I Trust

I step onto the mat with both gratitude and trepidation. My toes press into its soft cushion as I slowly lower into a seated position. I roll the shoulders, rock the neck back and forth, and begin to breath. Nice, deep, and slow. Soft. The exhale reverberating against my closed throat as the breath leaves my body. I try to empty myself of my anxiety and stress, and I know my body will enjoy the movement, the transitions from one position to the next, but I also wonder if I’ll land my lunge from downward dog, or if I’ll manage to successfully complete all poses. What if Adriene throws a new pose my way that completely freezes me in place?

What if I can’t do it?

I spent years being afraid of my body. It was too large, too clunky, took up way too much space. It felt ugly. I spent years being too afraid to jump, to climb, to run. I felt I couldn’t do anything, because my body wouldn’t allow me to. Pulling myself out of that mindset felt impossible and improbable, but somehow, I did. I gave my body that which it yearned to have: movement. Life. Activity. And I felt wonderful. I watched as I transformed from clunky to graceful. From afraid to ready and willing. Even still, once I’d felt the rush of endorphins from cardio, once I’d felt my arms and legs grow stronger and more capable, I was still convinced that I couldn’t do yoga. I wasn’t strong enough yet, or light enough, or whatever other excuse I gave myself to put off the practice. After years of proving I could do everything I thought I couldn’t, I still convinced myself I wasn’t enough.

Two steps forward, one step back.

I’m not sure what caused me to say “fuck it” to being afraid and start watching some yoga videos last fall. I think I’d just reached a point where I’d grown tired of my own excuses. Fast forward two months, and I’ve cultivated my own home practice. I have a bright turquoise and orange yoga mat that makes me incredibly happy once I step onto it. I have a mentor who teaches me that it’s important to listen to my body, that I need to trust in its strength, and in the capability of the earth to keep me grounded. She reminds me that yoga isn’t about nailing the positions–it’s about enjoying the journey. It’s about growing as both a yogi, but also as a person.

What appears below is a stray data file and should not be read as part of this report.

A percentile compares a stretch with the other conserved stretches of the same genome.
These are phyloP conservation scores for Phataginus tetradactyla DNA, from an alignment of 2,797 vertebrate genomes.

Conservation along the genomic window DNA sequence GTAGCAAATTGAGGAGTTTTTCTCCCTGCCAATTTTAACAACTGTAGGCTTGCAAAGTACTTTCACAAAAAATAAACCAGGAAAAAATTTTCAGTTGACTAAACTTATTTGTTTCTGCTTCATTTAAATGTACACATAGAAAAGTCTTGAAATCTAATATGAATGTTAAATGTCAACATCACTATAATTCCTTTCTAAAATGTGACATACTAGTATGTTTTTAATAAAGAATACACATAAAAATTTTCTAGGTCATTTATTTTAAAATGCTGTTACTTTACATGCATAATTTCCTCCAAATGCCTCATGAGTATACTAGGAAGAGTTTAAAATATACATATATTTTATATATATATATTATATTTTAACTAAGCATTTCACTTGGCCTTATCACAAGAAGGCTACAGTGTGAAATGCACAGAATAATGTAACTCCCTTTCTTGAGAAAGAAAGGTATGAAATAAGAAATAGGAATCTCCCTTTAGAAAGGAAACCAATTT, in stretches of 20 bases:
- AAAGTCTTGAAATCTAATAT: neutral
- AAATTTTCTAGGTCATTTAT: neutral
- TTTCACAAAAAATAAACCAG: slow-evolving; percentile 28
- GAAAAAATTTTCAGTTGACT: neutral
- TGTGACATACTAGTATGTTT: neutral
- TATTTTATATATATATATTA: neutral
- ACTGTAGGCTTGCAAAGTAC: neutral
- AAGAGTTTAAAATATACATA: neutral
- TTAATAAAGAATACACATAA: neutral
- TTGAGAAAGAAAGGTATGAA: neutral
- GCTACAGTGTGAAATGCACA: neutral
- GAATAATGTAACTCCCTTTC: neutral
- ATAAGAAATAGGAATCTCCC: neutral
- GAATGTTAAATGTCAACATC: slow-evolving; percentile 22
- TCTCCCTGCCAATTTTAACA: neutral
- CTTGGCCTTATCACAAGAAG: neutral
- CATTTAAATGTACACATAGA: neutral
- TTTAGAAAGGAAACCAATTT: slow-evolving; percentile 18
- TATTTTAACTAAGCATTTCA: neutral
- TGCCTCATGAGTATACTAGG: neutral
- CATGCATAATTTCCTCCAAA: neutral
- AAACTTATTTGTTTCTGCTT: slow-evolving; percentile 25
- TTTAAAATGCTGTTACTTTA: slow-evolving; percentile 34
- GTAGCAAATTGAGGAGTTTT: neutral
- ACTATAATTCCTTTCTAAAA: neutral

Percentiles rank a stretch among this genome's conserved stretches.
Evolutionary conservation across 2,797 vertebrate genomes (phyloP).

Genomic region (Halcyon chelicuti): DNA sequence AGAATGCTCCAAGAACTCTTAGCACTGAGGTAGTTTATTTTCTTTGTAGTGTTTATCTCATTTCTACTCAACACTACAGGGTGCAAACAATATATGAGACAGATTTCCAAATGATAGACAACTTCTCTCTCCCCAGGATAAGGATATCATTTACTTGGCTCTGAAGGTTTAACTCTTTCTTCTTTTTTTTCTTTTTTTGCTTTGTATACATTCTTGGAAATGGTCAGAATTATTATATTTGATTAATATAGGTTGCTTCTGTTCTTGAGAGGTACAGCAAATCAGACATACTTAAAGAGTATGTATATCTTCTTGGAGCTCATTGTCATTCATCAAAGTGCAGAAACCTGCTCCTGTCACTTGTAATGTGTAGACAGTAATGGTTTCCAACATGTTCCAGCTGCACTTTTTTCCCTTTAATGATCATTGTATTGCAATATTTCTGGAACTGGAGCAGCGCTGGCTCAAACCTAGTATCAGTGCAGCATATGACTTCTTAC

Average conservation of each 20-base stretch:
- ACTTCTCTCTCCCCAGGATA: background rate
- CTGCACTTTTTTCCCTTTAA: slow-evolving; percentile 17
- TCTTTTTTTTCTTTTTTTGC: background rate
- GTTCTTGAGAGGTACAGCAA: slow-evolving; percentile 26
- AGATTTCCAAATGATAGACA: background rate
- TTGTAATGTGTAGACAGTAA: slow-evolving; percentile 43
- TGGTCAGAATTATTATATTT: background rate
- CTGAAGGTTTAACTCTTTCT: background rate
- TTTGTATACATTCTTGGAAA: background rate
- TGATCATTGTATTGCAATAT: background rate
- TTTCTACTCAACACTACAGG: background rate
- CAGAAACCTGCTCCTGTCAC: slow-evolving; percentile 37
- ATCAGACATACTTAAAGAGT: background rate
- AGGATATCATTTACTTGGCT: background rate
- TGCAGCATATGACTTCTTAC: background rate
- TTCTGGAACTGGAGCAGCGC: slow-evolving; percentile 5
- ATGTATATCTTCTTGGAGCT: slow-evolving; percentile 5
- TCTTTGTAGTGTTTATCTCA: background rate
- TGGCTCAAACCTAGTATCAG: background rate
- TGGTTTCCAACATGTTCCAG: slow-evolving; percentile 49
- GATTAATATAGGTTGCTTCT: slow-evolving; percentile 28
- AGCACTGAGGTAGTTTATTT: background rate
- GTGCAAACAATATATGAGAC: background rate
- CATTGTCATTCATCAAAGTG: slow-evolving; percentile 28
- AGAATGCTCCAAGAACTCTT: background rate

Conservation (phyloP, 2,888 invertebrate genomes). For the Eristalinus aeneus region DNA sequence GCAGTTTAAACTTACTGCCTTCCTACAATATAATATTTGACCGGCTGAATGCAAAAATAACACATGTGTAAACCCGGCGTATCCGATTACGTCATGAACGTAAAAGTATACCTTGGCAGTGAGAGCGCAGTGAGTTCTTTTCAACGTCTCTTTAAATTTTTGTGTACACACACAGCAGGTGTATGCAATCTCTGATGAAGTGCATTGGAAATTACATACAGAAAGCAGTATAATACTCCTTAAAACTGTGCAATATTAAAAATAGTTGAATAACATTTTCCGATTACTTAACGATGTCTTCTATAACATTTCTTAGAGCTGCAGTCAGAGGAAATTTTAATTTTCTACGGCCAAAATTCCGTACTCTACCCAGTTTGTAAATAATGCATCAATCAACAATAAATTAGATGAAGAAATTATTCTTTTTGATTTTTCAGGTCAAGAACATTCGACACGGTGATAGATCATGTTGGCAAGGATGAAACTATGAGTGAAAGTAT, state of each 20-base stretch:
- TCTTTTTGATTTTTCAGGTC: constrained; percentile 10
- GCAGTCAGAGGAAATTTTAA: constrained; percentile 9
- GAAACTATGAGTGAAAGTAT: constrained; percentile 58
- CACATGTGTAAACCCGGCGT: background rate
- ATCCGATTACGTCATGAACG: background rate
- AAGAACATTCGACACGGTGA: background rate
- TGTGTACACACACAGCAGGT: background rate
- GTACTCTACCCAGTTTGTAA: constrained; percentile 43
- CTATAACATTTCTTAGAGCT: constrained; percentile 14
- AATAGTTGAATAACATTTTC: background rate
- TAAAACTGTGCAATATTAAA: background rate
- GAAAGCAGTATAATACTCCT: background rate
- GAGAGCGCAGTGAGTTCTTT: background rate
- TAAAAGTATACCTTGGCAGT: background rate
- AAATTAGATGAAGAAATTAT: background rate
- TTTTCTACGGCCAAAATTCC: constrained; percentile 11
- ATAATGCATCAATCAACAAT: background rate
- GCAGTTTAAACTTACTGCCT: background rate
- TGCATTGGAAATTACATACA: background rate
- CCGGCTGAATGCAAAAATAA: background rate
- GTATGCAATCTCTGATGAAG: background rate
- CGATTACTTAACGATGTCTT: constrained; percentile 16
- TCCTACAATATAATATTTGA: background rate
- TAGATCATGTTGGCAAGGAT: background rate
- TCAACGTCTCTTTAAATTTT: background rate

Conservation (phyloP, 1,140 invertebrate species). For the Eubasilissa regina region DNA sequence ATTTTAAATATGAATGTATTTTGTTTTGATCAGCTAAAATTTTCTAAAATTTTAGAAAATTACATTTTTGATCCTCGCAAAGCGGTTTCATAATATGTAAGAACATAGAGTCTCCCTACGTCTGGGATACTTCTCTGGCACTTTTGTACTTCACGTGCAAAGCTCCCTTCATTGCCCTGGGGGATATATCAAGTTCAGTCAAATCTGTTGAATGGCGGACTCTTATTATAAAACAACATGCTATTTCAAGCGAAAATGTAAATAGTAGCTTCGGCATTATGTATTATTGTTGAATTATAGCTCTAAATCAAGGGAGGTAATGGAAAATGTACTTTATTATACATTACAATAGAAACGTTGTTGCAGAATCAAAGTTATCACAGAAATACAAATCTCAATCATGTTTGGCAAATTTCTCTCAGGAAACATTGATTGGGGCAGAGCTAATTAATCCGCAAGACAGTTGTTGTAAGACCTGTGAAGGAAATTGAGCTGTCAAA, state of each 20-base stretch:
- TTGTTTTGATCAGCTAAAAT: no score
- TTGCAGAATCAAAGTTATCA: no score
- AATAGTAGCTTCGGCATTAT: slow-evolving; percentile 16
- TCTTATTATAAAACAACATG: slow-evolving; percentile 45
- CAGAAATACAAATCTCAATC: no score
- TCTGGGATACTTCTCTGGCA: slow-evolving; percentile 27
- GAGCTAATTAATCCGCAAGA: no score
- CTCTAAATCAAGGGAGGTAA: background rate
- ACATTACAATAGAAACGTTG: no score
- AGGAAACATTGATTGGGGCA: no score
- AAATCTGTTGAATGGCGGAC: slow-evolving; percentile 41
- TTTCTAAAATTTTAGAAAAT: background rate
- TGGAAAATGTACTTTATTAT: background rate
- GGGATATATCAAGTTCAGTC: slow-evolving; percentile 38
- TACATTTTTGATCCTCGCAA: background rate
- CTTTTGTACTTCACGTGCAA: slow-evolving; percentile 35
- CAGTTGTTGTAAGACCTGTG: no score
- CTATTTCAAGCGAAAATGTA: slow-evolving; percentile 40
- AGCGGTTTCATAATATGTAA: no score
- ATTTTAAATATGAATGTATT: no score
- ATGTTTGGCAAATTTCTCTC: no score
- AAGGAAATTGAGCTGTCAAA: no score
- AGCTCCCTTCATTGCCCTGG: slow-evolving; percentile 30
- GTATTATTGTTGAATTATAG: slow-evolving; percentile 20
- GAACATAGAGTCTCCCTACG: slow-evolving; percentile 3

Yoga has taught me to appreciate the body I have more so than any other physical exercise I’ve done. I credit this to the fact that it’s so closely tied to the mental state and the use of emptying yourself of everything that will not service you. It’s about saying, “I trust in my practice and myself. I believe in my journey and myself. The hardest part of yoga is getting to the mat, and here I am.”

Since I’ve started practicing yoga, I’ve noticed my attitude shifting and changing, as well. I’m a self-proclaimed cynic; I enjoy tragedies far more than comedies. And while my love for all that is horrific and gory will never cease, I approach my life with far more positivity than ever before. It’s strange, but not completely unwanted. It’s nice to no longer live in anger. It’s nice to let things go, to separate myself from that which does not bring me joy. I want everything around me to create happiness and light. Most importantly, myself.

I step onto the mat with both gratitude and trepidation. My toes press into its soft cushion as I slowly lower into a seated position. I roll the shoulders, rock the neck back and forth, and begin to breath. Nice, deep, and slow. Soft. I remind myself that, as with everything else, this takes time. I’ve only been doing yoga every day for just over thirty days now. I can’t expect to be perfect at it. I may never be perfect at it. I trust that I will do everything I can do, and it will have been enough.

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